Donald Trump confounded every rule in the book to get to the White House, writes Xolela Mangcu.

I woke up a little less idealistic about the United States of America this past Wednesday. Not only was I proven wrong that Hillary Clinton would win but Donald Trump confounded every rule in the book in getting to the White House. Let’s just call it Donald Trump, the Master of Cognitive Dissonance.

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That is the only way to explain how a guy who insults the Hispanic population can also get 30 percent of their vote. Or how someone who boasts about sexually assaulting women can get overwhelming support from college and non-college educated women. And how someone who disparages African-Americans as poor and criminal can get 8 percent of the black vote – more than Mitt Romney in 2012?

It did not matter to the millions who voted for Trump that the hacking of Hillary Clinton’s e-mails was abetted by their sworn enemies, the Russians. Nor did it seem to matter that Trump was the first presidential candidate to refuse to release his tax returns in generations.

Depressed as I am by the results I have had to tell myself that this is the real America, not the one of my idealistic imaginings, or what one of my friends calls my “naïveté”. The truth is that Trump did not parachute from the heavens. He was elected by red-blooded human beings who could as well be my neighbours or colleagues.

The vote is such a personal and private decision that even friends could have voted for Trump – and Trump himself was caught peeping over his wife’s shoulder to check if she was voting for him.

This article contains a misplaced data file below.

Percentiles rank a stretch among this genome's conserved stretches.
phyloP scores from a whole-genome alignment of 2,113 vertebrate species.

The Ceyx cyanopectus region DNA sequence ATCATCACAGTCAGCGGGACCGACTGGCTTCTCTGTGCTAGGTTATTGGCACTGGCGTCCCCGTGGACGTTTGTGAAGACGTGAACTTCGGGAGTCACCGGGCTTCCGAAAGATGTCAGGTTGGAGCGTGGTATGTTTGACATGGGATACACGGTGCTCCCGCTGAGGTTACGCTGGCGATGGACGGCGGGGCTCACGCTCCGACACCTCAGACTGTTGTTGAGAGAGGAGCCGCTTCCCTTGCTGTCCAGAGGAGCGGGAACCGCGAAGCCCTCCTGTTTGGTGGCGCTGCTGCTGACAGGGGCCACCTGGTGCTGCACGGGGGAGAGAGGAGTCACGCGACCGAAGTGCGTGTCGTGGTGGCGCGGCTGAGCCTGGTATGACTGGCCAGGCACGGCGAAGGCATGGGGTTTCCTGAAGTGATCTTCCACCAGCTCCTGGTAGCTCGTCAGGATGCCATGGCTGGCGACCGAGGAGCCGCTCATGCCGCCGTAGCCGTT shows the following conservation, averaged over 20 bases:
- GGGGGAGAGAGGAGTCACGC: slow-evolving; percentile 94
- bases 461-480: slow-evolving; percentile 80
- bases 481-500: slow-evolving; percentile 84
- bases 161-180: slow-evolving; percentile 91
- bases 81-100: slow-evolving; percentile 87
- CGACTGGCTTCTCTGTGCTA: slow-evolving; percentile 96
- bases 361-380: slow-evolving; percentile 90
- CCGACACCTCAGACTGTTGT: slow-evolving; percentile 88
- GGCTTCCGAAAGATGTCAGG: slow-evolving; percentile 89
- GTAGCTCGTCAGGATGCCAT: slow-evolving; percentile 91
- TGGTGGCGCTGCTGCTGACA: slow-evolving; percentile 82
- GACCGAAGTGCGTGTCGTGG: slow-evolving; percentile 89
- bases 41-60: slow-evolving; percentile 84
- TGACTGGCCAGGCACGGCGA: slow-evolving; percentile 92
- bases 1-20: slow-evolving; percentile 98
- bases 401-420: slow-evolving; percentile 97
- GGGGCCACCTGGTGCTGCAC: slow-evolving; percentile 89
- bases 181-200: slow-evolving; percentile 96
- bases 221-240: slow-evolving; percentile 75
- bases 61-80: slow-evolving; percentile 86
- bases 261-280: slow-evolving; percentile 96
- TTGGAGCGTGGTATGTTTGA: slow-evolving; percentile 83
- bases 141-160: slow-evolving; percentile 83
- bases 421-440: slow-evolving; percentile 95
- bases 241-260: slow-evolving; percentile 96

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Watching the election returns you would have been forgiven for thinking the US was restaging the Civil War, except that Dixie has now become America, as Michael Denning eloquently put it. This reminds me of the cognitive dissonance of liberal, English-speaking whites in South Africa under apartheid.

Many of them were genuinely morally offended by apartheid but they also knew that the system protected their interests. Thus, the liberal, English-speaking section of the population quietly increased its support for the National Party.

What is clear is that Trump could not have won by appealing to only one segment of the US electorate. For example, the economy is only part of the question. Trump did the unthinkable by changing to red (Republican) what are traditionally blue (Democratic) working-class states such as Pennsylvania, Michigan and Wisconsin.

Clinton and the Democrats took these states for granted and got a big slap in the face, just as happened to the ANC in the last local government elections. Clinton was so confident of winning that she did not once go to Wisconsin.

But given Trump’s lewd remarks about women, how could college-educated white women support him in such large numbers? Trump must have offered this constituency something that makes his remarks pale in comparison.

And that brings to view anti-black racism and anti-immigrant nativism. Could it be anti-black racism that makes them blind to Trump’s perversions? Millions of white voters supported a guy who questioned the citizenship of the first African-American president of the US. That is the same Barack Obama who rescued the US economy from the Great Recession and created 15 million new jobs. He put 20 million people on health insurance and conducted himself with grace and dignity.